"Sometimes you have to raise your prices," he says. "You don't want to, but you have no choice. Sure, there comes a point when you ask yourself, 'Where do I draw the line?' You can't just charge anything you want."

Second on the list of the three biggest challenges seafood retailers face is consumers' lack of knowledge, reported by 46 percent of survey respondents.

Some consumers are afraid to buy seafood at retail because they assume it's difficult to prepare and cook at home.

"A lot of seafood [retailers] don't take the time to educate people," says Caluya. "I try to educate people. In the Pacific Northwest, people are more aware of seafood. But some people still thaw frozen seafood [at room temperature], and I tell them not to do that" because it's unsafe.

Misinformation surrounding the presence of toxins, such as meth­ylmercury and PCBs (polychlorinated biphenyls), in seafood is also scaring some consumers away from the protein.

Fucik says methylmercury causes more confusion among his customers than any other issue. Methylmercury is a neurotoxin found in long-living predatory fish like tuna and swordfish; the Food and Drug Administration prohibits the sale of seafood containing more than 1 part per million of methylmercury.

"It's been hyped so much [in the media] that people take it with a grain of salt now," says Fucik.

"People trust us," he adds. "A big part of our business is education."

Fucik's staff is trained to field customers' questions about methylmercury. He also hosts cooking classes twice a month, except in the summer, and is constantly handing out seafood samples. Both opportunities are used to allay customers' concerns about methylmercury and other toxins.

"I still get inundated with questions about PCBs in farmed salmon," says Grolig.

The questions stem from the 2004 Hites et al. study that claimed farmed salmon contain higher levels of PCBs and dioxins than wild salmon; the study received a lot of press. Grolig explains to his customers that the PCB levels found in farmed and wild salmon are well below the Food and Drug Admini­stration's tolerance level of 2 parts per million. It must be working, because Atlantic salmon is his best-selling finfish.

Third on the list of the three biggest challenges seafood retailers face is increased competition from big-box retailers like Wal-Mart, cited by 38 percent of survey respondents. Wal-Mart's "everyday low prices" are forcing conventional supermarkets to either cut their seafood prices or reduce the size of their full-service seafood counter.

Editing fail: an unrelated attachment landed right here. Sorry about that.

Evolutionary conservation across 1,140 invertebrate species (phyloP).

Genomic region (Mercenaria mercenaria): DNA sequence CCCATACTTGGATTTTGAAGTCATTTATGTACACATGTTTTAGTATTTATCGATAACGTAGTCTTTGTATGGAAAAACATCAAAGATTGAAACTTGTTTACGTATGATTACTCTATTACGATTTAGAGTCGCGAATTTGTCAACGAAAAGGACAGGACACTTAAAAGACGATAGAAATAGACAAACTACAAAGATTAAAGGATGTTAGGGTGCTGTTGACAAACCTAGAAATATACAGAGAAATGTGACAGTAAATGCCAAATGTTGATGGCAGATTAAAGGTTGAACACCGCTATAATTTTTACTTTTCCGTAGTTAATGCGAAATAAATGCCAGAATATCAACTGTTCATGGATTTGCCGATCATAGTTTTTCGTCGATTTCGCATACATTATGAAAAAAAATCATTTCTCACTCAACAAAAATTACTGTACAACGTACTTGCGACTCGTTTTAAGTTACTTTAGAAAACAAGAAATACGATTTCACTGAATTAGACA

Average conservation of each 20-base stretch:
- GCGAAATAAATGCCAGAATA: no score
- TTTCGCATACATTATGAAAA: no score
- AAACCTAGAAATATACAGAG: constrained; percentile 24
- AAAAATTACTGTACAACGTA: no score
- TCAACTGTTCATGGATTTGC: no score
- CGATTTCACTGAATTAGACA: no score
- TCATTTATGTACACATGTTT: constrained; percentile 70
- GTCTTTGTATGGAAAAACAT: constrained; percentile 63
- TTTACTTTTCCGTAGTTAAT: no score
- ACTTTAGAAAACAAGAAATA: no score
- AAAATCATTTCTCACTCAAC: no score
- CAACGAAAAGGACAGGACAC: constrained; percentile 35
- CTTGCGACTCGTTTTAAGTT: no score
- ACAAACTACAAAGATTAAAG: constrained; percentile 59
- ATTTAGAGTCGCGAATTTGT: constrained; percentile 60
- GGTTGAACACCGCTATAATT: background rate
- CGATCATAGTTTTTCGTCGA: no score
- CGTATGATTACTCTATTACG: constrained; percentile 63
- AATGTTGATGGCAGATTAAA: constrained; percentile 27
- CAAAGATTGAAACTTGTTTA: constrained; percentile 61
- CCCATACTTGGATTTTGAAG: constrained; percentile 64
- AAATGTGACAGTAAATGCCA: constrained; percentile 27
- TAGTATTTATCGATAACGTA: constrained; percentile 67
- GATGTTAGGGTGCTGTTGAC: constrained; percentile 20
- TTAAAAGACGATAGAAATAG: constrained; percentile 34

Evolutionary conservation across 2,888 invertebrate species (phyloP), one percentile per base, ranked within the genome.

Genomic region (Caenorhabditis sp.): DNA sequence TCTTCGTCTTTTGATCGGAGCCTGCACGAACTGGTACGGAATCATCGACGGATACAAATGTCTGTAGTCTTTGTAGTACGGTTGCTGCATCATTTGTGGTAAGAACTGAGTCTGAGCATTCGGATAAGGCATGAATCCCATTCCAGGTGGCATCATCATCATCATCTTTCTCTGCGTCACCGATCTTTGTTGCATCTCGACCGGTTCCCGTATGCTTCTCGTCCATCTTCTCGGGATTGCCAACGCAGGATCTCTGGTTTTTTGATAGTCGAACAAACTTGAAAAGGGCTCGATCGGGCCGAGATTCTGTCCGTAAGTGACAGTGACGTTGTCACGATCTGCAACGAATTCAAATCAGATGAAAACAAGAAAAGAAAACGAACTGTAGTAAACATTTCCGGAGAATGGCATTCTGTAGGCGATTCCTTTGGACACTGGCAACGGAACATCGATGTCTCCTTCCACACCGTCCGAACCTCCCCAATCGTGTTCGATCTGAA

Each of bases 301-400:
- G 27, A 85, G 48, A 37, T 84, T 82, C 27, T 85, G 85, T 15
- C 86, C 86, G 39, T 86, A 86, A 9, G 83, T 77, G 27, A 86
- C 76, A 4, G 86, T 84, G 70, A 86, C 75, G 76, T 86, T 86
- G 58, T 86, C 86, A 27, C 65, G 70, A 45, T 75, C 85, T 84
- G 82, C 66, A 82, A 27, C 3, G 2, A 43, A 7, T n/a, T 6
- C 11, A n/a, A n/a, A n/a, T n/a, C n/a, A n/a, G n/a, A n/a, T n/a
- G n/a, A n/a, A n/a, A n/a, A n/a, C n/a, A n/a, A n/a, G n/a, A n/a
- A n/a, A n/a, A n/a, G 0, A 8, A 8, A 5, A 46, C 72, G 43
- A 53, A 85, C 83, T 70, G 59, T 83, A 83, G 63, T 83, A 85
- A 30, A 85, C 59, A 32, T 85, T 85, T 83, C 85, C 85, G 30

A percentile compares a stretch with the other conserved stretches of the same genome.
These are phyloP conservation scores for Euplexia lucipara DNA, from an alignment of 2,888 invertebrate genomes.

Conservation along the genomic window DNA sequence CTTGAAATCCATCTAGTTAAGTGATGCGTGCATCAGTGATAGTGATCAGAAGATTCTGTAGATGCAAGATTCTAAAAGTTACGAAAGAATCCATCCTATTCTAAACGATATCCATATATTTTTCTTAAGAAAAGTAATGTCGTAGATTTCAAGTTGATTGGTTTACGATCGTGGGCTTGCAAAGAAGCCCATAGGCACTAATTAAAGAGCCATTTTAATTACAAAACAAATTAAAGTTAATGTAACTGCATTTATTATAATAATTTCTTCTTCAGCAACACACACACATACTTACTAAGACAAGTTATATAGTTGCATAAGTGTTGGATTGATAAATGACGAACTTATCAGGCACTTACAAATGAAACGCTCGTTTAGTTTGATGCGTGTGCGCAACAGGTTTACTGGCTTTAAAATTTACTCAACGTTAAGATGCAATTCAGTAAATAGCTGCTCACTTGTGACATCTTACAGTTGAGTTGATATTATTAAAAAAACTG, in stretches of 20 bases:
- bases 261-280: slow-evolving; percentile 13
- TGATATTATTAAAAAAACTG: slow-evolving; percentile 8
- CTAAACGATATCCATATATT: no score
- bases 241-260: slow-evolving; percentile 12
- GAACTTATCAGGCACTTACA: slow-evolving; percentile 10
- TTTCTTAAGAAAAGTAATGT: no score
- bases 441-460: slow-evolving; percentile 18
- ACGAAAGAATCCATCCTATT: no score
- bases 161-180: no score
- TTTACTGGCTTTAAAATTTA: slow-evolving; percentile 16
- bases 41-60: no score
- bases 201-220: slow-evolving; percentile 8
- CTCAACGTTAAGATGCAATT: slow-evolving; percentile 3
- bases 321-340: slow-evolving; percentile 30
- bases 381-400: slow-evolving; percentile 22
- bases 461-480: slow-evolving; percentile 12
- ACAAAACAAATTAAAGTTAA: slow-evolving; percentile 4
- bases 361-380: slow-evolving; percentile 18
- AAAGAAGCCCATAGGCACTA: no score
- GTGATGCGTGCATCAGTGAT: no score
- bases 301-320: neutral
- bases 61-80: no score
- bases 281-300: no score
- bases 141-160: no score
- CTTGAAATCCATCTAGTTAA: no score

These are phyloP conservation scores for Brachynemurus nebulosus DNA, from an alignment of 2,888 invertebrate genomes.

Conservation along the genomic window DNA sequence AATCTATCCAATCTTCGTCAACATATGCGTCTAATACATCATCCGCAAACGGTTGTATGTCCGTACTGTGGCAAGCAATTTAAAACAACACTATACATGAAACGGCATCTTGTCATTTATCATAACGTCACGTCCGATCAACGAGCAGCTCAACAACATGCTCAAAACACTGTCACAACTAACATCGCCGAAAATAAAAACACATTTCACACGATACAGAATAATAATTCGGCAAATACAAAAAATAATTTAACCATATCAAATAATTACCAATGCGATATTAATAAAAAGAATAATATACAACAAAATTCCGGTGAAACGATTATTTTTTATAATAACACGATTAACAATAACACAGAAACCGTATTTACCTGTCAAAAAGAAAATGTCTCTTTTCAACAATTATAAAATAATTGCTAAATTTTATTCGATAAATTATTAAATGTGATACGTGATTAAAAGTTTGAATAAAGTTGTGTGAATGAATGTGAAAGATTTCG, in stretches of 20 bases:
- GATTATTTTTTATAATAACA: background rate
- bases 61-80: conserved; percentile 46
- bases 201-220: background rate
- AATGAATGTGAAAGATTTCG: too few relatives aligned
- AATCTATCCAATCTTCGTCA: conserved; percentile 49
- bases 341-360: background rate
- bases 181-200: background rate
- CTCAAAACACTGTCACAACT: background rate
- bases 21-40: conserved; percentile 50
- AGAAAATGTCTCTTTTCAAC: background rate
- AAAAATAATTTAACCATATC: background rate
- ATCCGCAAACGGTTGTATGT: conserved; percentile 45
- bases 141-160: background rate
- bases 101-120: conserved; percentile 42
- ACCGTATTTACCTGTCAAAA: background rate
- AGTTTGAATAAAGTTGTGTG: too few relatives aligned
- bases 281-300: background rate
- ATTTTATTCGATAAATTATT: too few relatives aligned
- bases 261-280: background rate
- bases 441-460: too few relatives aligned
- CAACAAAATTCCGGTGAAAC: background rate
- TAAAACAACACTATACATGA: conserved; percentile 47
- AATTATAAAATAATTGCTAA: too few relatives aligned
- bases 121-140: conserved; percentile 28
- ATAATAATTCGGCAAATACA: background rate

That's benefiting independent seafood retailers who are trying to get an edge on the competition.

"There's a QFC across the street," says Caluya. "Some people shop there, then they buy their fish here. It's cheaper there, but the quality is higher and the service is better here."

In fact, 61 percent of survey respondents cite freshness as their customers' No. 1 concern, followed by price at 11 percent, how to cook at 9 percent and convenience at 
4 percent.

Grolig isn't worried about conventional supermarkets (there's a Safeway in the same shopping center as his store and a Giant within 10 miles) nearly as much as high-end and natural-foods chains that offer quality seafood at reasonable prices.

There's a Whole Foods about 10 miles from Grolig's store that he says has "the best seafood department" of all Whole Foods locations in the Washington area.

"I wouldn't want to go up against a new Whole Foods or Wegmans," says Grolig. "I'd be terrified if a new Whole Foods or Wegmans opened near me."

 

Methodology

This was the 19th SeaFood Business retail survey, which is conducted biennially. The survey was mailed, faxed and e-mailed to 2,000 SFB retail readers, targeting managers and buyers of seafood at the store level.

A total of 189 surveys were returned for a response rate of 10 percent. Surveys were analyzed by Diversified Business Communi­cations' Market Research staff. Respondents consisted of a single store in a supermarket chain (46 percent), a seafood-only store (38 percent) and a single-unit grocery store (16 percent). They were located throughout the country, including the Northeast (30 percent), the Midwest (27 percent), South (22 percent), the West (18 percent) and outside the continental United States (3 percent).

Look for results of the SFB foodservice survey in the December issue.

 

Associate Editor Steven Hedlund can be e-mailed at shedlund@divcom.com